chapter  4
20 Pages

Potential carbon mitigation and income in developing countries from changes in use and management of agricultural and forest lands

ByJohn O. Niles, Sandra Brown, Jules N. Pretty, Andrew S. Ball, John P. Fay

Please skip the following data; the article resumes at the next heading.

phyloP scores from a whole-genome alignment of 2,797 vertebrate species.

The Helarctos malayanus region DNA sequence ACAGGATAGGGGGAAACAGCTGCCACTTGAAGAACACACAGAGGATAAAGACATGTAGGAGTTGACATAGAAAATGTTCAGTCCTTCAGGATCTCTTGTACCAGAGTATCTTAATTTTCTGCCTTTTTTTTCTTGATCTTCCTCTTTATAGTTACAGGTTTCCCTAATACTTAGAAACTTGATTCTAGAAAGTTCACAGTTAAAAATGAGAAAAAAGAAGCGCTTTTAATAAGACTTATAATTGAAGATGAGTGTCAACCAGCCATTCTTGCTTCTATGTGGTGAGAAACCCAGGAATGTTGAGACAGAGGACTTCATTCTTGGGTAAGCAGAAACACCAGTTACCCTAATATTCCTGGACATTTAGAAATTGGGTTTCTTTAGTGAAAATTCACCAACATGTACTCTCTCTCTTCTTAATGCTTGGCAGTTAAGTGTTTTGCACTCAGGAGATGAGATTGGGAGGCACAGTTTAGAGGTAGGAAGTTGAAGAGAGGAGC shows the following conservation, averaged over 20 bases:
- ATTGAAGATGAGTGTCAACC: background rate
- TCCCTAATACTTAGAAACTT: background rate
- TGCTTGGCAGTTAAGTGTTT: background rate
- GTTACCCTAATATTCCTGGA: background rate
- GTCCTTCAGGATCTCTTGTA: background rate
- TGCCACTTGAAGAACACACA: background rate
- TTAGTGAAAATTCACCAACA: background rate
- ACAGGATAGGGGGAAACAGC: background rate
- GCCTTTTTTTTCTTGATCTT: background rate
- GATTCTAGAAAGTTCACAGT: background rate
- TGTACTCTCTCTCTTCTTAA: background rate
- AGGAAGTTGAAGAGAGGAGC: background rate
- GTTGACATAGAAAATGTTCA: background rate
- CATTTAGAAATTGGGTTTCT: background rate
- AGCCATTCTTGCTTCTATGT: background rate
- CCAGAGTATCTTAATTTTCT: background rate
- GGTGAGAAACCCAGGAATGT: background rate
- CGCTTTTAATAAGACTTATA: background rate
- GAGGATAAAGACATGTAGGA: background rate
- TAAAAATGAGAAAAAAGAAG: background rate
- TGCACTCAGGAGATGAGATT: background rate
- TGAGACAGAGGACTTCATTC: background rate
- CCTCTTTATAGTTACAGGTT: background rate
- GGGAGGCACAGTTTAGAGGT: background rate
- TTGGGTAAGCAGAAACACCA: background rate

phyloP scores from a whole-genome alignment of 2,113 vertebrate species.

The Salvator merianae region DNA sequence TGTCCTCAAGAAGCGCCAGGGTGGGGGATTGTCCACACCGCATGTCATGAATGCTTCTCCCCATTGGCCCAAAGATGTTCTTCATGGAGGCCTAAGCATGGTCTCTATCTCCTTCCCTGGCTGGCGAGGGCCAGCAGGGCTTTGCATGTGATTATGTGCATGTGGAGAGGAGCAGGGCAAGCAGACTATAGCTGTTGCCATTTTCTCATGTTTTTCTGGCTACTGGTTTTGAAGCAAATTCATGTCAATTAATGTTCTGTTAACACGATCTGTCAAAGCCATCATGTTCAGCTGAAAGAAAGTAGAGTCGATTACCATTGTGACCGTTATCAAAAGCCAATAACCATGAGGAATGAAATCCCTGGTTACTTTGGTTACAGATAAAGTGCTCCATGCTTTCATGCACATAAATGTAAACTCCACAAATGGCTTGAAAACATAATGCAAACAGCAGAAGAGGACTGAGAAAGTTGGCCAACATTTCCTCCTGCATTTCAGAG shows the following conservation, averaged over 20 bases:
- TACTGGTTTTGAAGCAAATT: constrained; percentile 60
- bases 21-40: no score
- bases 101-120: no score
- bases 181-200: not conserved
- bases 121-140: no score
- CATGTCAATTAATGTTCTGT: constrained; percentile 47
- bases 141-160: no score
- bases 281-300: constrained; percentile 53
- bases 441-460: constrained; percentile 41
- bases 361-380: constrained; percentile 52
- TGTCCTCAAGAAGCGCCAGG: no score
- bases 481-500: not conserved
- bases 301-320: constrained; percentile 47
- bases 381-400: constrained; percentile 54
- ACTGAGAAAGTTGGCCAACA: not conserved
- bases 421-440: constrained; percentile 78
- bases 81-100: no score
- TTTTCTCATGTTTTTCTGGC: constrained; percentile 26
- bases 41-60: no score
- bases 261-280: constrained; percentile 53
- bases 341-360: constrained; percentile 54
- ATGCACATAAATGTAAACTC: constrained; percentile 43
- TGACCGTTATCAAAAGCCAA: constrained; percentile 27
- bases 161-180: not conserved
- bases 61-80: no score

The recent Third Assessment Report of the Intergovernmental Panel on Climate Change confirmed earlier findings that emissions avoidance and carbon sequestration by changes in the use and management of forests can make a meaningful, if limited, contribution to reducing atmospheric carbon dioxide (CO2) (Brown et al . 1996; Kauppi & Sedjo 2001). However, forestry and land-use issues remain some of the more controversial components of the evolving global climate-change response (Niles 2002). Underlying this debate is an urgent need to estimate how reforesting degraded lands, avoiding deforestation and adopting sustainable agriculture practices in developing countries could realistically contribute to climate-change mitigation. Developing countries have no specific emission-reduction targets under current climate-change deliberations. Nevertheless, there are many opportunities for mitigating atmospheric carbon in sustainable land management. Detailed nation-by-nation global estimates of land-based mitigation in developing countries have been bypassed in recent scientific literature (Nakicenovic et al . 2000; Watson et al . 2000).